“I didn’t watch cartoons when I was a little kid,” said Fedinec. “I watched the Discovery Channel.”
Fedinec was fascinated with Africa and asked the guy if there was anything he could do for him there, like guide or cook or be a skinner.
“You should come to Africa and see what it’s like,” said the outfitter.
Within two weeks, Fedinec got a loan to pay expenses, bought a ticket to Johannesburg, and was on his way. It was the first time he’d ever flown with a rifle. He spent six weeks in South Africa and loved it. As with most people who visit Africa for the first time, he vowed to return. And he has just about every year since. Fedinec is 36. It’s hard to peg Fedinec as a guide, outfitter, travel consultant, videographer, or entrepreneur. It’s probably accurate to say he’s all of the above. He does a lot of consulting for Jack Brittingham’s World of Hunting Adventures, which books wherever there’s big game. Yet he’s a partner with Travis Reed who owns Western Sky Outfitters in southwest Colorado. Fedinec is also integral to the operation Double H Outfitters, which does a lot of northwestern Colorado elk, mule deer, and antelope hunts. He’s pretty much known as the antelope guy in Colorado if you want a true Booner.
And, yes, he’s made all these associations by never saying no to an opportunity and seeking out the next big thing.
“I know a lot of guides who are like ski bums,” said Fedinec. “They are extremely talented at what they do, but they’re broke, using old gear, and they can barely afford to keep working at it. If they can get past guiding for that one guy each fall, and instead figure out what might get them ahead and doing some traveling, they could get out of that rut. It’s all about traveling: The West in the fall. Mexico in the winter. Southern hemisphere in the spring. Alaska in the late summer and then back to the West. That’s the life!” But he’s found that the real challenge is turning it all into a somewhat normal life without being gone 365 days a year. “I am still working on that,” he said.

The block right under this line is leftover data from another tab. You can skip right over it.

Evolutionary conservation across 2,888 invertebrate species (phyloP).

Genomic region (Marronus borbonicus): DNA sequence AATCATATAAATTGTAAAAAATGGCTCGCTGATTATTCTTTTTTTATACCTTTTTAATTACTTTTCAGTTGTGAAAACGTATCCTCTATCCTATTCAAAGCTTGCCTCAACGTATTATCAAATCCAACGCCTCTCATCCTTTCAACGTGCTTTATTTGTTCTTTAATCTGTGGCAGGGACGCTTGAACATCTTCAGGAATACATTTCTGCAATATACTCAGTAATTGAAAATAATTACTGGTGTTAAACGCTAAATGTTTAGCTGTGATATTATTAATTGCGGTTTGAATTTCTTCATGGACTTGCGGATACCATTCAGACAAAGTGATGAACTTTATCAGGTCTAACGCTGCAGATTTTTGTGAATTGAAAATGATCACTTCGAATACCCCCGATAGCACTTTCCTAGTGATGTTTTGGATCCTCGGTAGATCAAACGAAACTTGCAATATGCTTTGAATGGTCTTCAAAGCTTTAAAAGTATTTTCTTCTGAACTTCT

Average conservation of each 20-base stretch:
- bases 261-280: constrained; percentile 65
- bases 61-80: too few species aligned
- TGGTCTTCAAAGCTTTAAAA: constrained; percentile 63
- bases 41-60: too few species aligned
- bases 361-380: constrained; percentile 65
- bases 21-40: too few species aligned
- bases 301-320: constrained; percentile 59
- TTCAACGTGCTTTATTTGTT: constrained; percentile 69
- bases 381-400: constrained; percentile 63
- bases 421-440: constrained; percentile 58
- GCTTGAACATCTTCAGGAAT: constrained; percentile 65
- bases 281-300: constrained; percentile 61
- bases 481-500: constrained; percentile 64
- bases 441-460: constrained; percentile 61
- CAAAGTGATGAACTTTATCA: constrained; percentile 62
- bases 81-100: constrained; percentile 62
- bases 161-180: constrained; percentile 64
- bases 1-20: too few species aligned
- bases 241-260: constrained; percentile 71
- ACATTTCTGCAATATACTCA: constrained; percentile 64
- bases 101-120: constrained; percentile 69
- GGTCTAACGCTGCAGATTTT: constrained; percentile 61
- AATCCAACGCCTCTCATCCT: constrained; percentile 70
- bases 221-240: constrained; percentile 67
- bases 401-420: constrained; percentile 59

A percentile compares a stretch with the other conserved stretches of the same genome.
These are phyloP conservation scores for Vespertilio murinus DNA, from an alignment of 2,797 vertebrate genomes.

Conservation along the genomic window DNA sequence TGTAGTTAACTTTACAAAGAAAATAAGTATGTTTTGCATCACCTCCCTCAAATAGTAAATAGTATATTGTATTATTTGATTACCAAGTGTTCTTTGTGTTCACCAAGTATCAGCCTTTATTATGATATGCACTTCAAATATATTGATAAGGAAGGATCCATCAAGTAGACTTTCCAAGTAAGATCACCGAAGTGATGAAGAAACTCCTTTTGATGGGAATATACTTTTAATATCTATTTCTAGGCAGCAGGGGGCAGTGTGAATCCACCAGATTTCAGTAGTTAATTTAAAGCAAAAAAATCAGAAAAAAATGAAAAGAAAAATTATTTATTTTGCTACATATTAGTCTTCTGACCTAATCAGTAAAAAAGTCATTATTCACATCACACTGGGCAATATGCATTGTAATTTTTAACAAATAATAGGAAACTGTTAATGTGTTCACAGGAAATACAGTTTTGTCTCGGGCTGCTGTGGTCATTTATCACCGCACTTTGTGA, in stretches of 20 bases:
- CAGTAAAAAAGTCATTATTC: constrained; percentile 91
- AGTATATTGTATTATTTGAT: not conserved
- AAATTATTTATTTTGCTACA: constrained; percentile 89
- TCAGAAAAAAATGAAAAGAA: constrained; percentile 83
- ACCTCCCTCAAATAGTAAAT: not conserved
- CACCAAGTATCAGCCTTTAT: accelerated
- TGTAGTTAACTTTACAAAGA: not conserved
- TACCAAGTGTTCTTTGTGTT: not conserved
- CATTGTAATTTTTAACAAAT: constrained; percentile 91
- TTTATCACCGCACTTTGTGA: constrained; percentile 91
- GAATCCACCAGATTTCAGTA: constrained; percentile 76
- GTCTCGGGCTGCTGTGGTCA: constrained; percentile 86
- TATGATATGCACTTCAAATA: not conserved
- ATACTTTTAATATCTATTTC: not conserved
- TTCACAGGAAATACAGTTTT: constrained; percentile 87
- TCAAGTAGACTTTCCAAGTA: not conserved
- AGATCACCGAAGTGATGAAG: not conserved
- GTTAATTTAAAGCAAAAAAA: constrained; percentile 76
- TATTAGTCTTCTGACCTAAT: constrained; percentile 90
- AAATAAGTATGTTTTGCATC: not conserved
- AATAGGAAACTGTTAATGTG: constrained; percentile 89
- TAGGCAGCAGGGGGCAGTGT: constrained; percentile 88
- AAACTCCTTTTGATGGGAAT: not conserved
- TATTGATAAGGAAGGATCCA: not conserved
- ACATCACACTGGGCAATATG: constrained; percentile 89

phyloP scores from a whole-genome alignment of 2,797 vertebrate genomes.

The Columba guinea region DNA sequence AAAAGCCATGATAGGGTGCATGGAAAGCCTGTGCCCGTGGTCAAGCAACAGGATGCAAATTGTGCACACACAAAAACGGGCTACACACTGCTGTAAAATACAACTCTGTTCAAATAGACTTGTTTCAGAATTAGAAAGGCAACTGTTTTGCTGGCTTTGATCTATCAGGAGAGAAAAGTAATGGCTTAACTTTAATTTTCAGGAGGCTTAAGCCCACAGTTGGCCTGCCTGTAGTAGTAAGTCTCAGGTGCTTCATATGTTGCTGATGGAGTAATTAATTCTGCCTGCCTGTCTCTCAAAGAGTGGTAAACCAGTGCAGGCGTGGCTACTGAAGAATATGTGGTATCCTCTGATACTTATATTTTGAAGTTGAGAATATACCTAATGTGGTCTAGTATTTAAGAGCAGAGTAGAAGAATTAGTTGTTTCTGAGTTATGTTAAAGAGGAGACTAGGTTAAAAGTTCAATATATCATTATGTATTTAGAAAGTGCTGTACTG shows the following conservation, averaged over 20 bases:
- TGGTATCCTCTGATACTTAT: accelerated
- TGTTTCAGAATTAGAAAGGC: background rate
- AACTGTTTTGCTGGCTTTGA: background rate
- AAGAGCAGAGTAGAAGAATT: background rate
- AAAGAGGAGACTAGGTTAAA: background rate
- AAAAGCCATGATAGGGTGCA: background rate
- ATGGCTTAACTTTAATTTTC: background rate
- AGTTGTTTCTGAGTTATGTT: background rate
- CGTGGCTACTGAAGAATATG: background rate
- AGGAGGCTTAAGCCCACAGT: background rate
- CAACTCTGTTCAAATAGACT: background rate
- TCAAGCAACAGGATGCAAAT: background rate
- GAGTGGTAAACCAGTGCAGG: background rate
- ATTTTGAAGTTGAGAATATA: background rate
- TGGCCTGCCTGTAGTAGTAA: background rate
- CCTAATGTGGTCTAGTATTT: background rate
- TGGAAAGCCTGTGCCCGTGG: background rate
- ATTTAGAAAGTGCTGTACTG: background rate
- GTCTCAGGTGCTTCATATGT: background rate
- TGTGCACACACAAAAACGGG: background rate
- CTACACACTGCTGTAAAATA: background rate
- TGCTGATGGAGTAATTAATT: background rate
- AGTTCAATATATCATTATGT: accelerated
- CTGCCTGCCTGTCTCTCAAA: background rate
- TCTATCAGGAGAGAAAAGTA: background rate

Travis Reed started out guiding with Fedinec back in Craig, where an average season had them guiding more than 50 hunters each in a season — a real mass-production operation. He said Fedinec has been fortunate, but he’s also a hard worker and an excellent guide.